Monthly Archives: December 2014

Open letter from mother of Australian born baby-who is to be deported to Nauru – 18/12/2014

25 detained babies born in Australia-and their families (Making up 44 children) are to be deported to the Nauru camp as per the recent passing of the Migration Bill by the Australian Senate.


What is our crime?

What have we done to be punished like this?

We know we came by “illegal” way’ but then we didn’t’t have any choice. If I could have stayed in my country I would never have left my family. I left my country for safety and thought I could make my family safe later.

I came by boat but my child did not. She was born in this country and every child deserves to be protected by the country she or he is born in.

I want to be able to go back but I cannot take my child to that terrible life.

Some people say to me that it is luck that has meant some people were able to stay on Christmas Island and we sent to Nauru. I don’t believe in luck. I just believe in justice.

We are human beings and we deserve a safe life like other human beings.

When I came to this country immigration sent me and others to Nauru. But now I am in this country because there is no medical care for people in Nauru. The Minister said that people who came after the 19th of July will never come to Australia but I am here and my baby was born here.

Why do we have to suffer like this?

Sometimes death is better than life.

I only live for this child here.

What do we have to pay for this painful life we live every day, not knowing what will happen to us and our children?

This country has made me more afraid even than the sea. Every minute I am scared. Believe me, I have never been scared like this even in the sea. If I only had a country to go back to I would have gone.

When they knocked on my door at Christmas Island at 5am and threw a garbage bag in and told me to pack I asked them, ‘where are you taking me?’ No-one would answer me. Then when we were all put in the one room and searched and waiting until 6pm that day finally they said ‘you are going to Nauru’. I said: ‘why are you taking me to Nauru? I am pregnant.’ No-one answered me. When they forced us in the bus to go to the airport we had to walk into the airport between 2 lines of security officers both sides of us. Did they think we would escape? Where would we run?

What was our crime?

It was 9 hour flight to Nauru, most of us did not eat for 2 days. There was 2 of us asylum seekers and 1 security guard in each of the rows of 3 seats.

I didn’t’t cry in the sea but I cried when they took me to Nauru.

When we reached there, you can’t imagine the heat. You can’t imagine the tents. I was sick all the time. I was dizzy all the time. Many people were sick. You can’t imagine the heat. You can’t imagine not having enough water. You can’t imagine that when you need a nappy or some food for your child or anything at all you have to ask an officer, you have to line up, it is so hot. We can’t do anything for ourselves. Not shower, not wash the babies clothes.

You can’t imagine.

I grew up in a Refugee Camp but I have never seen it like that one.

Now each night I am waiting for them to knock on my door and throw in the bag to pack.

I am so scared.

What is our crime?


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RISE Exclusive media release-Migration Bill/TPVs – 05/12/2014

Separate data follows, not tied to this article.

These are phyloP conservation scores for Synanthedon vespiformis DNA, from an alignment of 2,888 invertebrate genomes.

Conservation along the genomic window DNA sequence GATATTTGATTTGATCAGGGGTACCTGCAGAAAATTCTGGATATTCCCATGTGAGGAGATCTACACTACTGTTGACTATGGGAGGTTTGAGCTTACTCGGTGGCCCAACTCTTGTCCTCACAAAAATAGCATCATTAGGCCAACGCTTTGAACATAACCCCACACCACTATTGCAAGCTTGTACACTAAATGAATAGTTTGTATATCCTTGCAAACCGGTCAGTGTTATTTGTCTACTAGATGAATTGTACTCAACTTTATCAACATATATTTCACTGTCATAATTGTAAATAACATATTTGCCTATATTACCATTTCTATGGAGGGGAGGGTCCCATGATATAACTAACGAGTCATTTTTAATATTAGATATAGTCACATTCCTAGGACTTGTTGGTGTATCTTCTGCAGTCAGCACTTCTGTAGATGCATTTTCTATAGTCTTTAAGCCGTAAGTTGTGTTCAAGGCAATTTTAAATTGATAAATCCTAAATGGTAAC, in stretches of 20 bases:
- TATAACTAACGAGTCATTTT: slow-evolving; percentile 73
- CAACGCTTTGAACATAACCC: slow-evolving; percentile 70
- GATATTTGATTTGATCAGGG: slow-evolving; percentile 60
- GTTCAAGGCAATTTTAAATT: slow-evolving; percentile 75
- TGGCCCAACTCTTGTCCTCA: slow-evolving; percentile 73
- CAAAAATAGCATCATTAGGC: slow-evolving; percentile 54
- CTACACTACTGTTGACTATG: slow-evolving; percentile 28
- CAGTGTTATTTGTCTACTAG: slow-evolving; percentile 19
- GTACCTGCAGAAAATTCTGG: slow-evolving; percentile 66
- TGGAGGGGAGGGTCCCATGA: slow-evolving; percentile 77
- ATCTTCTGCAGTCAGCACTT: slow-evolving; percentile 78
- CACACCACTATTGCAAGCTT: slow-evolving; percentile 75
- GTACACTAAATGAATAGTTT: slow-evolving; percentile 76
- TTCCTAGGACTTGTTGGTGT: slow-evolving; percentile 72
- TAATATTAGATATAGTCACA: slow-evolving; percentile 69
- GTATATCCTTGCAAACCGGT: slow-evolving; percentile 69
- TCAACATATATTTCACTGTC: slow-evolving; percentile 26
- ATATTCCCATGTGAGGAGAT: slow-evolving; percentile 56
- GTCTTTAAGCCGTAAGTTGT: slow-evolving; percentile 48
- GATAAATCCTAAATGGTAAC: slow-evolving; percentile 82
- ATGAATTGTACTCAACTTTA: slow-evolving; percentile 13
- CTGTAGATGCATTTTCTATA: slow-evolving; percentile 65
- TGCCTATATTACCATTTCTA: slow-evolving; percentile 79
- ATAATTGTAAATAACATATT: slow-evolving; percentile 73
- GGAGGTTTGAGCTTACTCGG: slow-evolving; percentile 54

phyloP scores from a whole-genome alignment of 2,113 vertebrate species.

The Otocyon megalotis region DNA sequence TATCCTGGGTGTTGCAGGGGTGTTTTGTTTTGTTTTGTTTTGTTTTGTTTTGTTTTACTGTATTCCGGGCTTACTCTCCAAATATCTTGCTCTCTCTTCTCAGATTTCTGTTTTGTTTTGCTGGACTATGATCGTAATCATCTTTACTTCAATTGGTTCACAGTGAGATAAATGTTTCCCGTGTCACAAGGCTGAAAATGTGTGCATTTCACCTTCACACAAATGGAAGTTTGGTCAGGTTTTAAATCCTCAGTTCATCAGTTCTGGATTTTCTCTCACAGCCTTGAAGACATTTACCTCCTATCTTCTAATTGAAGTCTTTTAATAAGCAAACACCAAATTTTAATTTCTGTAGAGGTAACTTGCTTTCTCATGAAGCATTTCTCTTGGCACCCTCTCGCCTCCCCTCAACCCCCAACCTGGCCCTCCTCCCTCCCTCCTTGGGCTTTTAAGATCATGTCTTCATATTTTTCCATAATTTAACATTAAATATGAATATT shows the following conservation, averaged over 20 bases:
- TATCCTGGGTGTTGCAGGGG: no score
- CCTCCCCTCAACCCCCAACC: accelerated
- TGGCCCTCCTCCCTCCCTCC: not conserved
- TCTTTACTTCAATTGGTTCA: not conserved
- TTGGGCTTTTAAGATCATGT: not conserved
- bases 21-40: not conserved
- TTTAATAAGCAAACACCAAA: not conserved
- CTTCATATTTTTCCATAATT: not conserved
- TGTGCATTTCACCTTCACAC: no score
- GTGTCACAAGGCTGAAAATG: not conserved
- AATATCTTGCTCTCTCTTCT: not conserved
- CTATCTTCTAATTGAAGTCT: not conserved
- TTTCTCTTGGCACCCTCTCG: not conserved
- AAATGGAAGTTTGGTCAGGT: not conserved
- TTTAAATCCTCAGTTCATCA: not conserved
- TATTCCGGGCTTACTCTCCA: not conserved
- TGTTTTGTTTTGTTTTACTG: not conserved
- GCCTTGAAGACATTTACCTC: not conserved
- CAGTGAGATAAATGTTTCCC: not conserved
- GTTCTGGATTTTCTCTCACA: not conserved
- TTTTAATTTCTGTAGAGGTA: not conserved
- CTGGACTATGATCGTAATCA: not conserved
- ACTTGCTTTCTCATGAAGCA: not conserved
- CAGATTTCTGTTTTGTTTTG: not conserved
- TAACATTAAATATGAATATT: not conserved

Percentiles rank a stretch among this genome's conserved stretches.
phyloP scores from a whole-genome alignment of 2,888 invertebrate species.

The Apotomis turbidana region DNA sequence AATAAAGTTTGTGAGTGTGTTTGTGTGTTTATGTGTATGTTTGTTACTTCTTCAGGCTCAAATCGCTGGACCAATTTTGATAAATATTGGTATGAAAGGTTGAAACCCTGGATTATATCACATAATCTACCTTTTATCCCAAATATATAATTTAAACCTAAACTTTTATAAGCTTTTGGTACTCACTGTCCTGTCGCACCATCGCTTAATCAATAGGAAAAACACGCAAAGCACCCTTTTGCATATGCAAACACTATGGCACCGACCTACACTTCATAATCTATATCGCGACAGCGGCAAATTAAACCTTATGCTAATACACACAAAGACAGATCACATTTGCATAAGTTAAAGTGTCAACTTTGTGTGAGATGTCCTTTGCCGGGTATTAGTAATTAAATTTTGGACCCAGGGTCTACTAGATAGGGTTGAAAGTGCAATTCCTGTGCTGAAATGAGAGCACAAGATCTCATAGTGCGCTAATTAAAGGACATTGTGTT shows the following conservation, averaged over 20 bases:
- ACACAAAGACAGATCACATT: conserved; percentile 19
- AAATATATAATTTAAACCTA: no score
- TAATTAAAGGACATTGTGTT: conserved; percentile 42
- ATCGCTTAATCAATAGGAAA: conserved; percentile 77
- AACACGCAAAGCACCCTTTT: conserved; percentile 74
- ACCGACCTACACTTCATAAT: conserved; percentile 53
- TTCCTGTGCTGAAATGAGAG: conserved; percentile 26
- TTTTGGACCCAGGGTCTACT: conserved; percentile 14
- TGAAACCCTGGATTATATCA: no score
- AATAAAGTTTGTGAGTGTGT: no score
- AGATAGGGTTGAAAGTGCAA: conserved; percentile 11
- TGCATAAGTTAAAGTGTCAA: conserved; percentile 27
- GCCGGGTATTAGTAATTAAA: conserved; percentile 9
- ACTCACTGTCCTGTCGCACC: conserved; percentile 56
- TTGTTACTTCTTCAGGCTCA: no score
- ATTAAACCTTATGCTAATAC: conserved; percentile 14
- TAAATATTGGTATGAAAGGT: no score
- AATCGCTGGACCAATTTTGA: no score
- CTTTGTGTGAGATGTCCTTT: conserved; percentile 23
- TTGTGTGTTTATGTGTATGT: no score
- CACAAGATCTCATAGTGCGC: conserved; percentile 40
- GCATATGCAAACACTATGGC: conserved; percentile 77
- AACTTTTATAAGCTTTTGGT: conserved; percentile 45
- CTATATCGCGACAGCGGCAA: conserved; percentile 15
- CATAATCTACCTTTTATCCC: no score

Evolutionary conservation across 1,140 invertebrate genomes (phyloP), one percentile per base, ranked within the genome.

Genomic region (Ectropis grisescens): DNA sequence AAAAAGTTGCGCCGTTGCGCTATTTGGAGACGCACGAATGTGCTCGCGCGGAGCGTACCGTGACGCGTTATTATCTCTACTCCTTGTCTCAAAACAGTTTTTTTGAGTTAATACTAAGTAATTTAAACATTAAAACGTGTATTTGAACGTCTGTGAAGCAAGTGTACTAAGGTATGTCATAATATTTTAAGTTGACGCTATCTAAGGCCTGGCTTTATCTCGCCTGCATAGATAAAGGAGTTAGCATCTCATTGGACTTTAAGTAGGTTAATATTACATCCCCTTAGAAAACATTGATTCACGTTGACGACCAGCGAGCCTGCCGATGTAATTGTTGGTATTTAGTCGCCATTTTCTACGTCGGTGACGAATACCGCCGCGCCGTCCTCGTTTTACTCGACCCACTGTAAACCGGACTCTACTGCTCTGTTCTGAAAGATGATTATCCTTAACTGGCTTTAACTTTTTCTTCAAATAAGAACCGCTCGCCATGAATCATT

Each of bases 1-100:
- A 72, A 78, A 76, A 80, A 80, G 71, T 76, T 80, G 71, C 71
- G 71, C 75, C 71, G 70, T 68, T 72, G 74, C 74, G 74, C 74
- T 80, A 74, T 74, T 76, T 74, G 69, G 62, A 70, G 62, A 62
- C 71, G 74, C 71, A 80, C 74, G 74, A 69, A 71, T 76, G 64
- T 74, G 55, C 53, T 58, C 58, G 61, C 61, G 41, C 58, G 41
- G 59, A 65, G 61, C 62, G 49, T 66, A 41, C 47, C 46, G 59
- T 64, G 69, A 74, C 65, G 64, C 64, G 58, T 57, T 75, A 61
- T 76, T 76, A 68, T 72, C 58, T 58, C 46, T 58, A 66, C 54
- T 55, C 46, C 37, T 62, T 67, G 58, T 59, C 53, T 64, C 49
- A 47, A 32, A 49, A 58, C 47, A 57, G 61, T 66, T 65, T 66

RISE : Refugees, Survivors and Ex-detainees, condemns the passing of the Australian Liberal/National coalition government’s migration and maritime powers legislation amendment bill (resolving the asylum legacy caseload) 2014 against refugees arriving by boat, passed by the Senate yesterday.

Not only does it concern us that the bill gives the Immigration Minister Scott Morrison more powers than any other Australian minister in government, but we are also concerned about the excessive secrecy and non-transparency of these discretionary powers over one of the most oppressed and persecuted communities.

Even before the current bill was introduced, a number of refugee boats have gone missing or been pushed backed by the government and involuntary mass deportations to danger have occurred.  The new legislative powers are an open invitation to Scott Morrison by the Australian Senate to treat asylum seekers coming by boats even more inhumanely.  The xenophobic, anti-humanitarian legacy, of John Howard who said, ”We will decide who comes to this country and the circumstances in which they come” is perfected in this bill.

Ramesh Fernandez, CEO and founder of RISE, ex-detainee and former Temporary protection visa (TPV) holder said:

“After I was released from indefinite, administrative detention, I was on TPVs for three years, constantly under surveillance, unable to do further study, not allowed to travel and see my family, and uncertain of my future. This was added trauma inflicted on my life and the lives of other asylum seekers by the government, and many of us have still not healed from this process yet.

When the TPV was ceased I was again required to go through the ordeal of another interview to apply for permanent residence. It felt like undergoing torture once again or I will call it the ‘cycle of oppression’, forcing me to go back to square one, where I left off.

Now, I can see that even greater trauma and uncertainty will be inflicted on my community, with the current bill not just re-introducing TPVs but actually removing legal protection from deportation to danger”

There are 50 million displaced refugees around the world.  Many are languishing without proper protection in interim camps. Australia’s discriminatory, human rights violating “offshore” processing system for asylum seekers who arrive by boat adds tally to the interim camps and keeps refugees in isolation.  Deterrence measures may lower the number of asylum seekers in Australia, but it is not a just and humanitarian solution for people trying to cross borders by boat, or any other form of transport, desperately seeking a place where they can be safe.